In his own time George A. Custer was quite the celebrity-soldier, so it is certainly appropriate that he has become such a frequent character in the movies.
Unfortunately, few of the actors who have played him over the last century were nearly as good at acting the Boy General as the original was at playing himself. Over 50 films have dealt with Custer or his last battle since the first in 1909, although in recent times, as with the HBO series Deadwood or the Tom Cruise film The Last Samurai, he is mostly just ranted against in absentia.
Historical accuracy, needless to say, has not been a strong point of the Custer movies. The remarkable evolution of Custer from a heroic martyr for civilization into a snarling representative of an evil military-industrial complex despoiling the West is the real story told by the movies. In terms of historical accuracy the best Custer battle sequence is in the 1991 ABC mini-series Son of the Morning Star – although Gary Cole’s depiction of Custer is abysmal. The battle in Disney’s 1958 film Tonka (about the horse Comanche) is also remarkably accurate, especially considering its target audience of children. The most flamboyant last stand is Errol Flynn’s in They Died with Their Boots On (1941), where his Custer is the last man standing. He is shot by Anthony Quinn’s Crazy Horse as the Sioux ride over the doomed Seventh Cavalry as the magnificent Max Steiner score swells on the soundtrack. The most evocative last battle is in John Ford’s Fort Apache (1948) where Henry Fonda’s doomed band calmly awaits the Indian onslaught which bursts upon them in a cloud of dust that obscures everything about the battle’s final moments. It is over in a heartbeat. After Fort Apache, Custer was generally treated by filmmakers as the whipping boy for America’s sins against the Indians. He was often played for laughs. The most absurd last stand is a toss up between Touche pas la Femme Blanche (1974) where Marcello Mastroianni’s Custer is wiped out by Vietnamese refugees (playing the Sioux) in a Paris excavation pit (playing Montana) and Won Ton Ton the Dog who Saved Hollywood (1976) where Rob Leibman’s Rudy Montague (as the actor playing Custer in the film within the film) survives the battle thanks to the stalwart canine and a lovely Indian maiden. In Hollywood terms that’s a fairly accurate version. Before heading to your video store to rent any of these gems you might consult Paul Hutton’s The Custer Reader for a complete filmography.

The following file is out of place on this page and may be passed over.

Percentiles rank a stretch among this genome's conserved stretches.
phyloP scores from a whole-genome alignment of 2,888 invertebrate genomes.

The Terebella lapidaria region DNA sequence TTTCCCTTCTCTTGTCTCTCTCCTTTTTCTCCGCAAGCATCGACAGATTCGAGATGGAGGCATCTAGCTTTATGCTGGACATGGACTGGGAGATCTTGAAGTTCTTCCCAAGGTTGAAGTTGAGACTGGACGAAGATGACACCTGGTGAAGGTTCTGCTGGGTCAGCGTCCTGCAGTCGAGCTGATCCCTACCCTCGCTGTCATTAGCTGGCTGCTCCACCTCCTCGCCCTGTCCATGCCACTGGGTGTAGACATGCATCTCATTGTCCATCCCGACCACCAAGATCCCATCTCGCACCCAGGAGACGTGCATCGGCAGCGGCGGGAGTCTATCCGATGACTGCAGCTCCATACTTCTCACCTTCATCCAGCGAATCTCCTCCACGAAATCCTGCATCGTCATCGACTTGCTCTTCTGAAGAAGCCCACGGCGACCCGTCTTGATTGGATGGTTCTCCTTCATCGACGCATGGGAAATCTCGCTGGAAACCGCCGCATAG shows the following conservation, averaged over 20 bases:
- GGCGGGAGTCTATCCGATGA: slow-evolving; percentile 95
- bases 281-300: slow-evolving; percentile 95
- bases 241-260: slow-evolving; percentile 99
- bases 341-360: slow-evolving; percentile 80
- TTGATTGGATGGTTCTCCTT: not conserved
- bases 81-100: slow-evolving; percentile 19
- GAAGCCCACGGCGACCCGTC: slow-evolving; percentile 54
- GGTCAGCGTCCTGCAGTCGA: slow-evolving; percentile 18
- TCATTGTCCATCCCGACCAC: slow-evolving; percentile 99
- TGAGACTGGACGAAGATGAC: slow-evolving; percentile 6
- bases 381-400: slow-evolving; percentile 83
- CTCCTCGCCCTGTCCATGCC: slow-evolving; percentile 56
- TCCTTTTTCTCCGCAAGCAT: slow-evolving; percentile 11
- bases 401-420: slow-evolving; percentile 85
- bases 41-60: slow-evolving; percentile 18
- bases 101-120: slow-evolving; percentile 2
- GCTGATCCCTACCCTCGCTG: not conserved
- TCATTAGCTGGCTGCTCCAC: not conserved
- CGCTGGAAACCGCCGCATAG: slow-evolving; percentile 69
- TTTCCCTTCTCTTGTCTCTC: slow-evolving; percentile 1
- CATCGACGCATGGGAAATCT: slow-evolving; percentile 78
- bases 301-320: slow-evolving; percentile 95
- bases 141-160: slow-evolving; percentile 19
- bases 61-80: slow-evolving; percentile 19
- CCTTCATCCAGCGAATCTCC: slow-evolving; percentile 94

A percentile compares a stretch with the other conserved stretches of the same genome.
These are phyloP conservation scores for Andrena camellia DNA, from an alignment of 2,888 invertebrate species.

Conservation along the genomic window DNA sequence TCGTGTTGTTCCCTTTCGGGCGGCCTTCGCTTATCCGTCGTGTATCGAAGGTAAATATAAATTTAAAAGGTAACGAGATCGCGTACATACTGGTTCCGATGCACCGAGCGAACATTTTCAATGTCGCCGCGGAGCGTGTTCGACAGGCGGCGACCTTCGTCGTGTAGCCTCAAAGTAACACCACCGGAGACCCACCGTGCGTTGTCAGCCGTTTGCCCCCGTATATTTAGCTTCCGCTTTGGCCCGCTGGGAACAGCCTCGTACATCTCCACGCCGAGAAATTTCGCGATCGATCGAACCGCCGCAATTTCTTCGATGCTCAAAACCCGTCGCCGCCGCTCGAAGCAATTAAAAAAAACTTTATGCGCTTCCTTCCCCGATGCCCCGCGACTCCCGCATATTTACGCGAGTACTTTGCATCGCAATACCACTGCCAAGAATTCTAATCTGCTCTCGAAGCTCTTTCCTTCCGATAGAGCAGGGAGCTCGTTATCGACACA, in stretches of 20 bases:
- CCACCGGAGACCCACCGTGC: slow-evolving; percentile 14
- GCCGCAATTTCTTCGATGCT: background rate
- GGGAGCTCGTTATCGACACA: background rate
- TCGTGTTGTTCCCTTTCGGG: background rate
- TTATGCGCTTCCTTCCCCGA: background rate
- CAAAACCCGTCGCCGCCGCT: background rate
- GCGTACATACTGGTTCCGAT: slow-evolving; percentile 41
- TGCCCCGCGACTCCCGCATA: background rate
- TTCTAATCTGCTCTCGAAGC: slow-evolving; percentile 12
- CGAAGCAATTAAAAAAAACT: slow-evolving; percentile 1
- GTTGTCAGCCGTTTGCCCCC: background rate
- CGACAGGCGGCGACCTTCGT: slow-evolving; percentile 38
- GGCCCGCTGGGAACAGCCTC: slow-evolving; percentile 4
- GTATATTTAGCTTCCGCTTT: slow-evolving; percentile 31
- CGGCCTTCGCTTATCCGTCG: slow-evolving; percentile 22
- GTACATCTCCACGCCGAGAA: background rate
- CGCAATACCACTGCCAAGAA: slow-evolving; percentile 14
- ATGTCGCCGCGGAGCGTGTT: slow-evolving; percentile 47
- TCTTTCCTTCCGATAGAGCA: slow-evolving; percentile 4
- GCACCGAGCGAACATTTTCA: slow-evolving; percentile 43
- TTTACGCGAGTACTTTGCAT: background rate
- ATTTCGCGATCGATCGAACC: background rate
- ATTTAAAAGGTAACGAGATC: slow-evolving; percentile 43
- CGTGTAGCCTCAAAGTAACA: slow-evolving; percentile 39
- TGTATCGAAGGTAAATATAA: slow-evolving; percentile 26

Paul Hutton teaches at the University of New Mexico, writes for Investigating History on the History Channel and is the editor of The Custer Reader.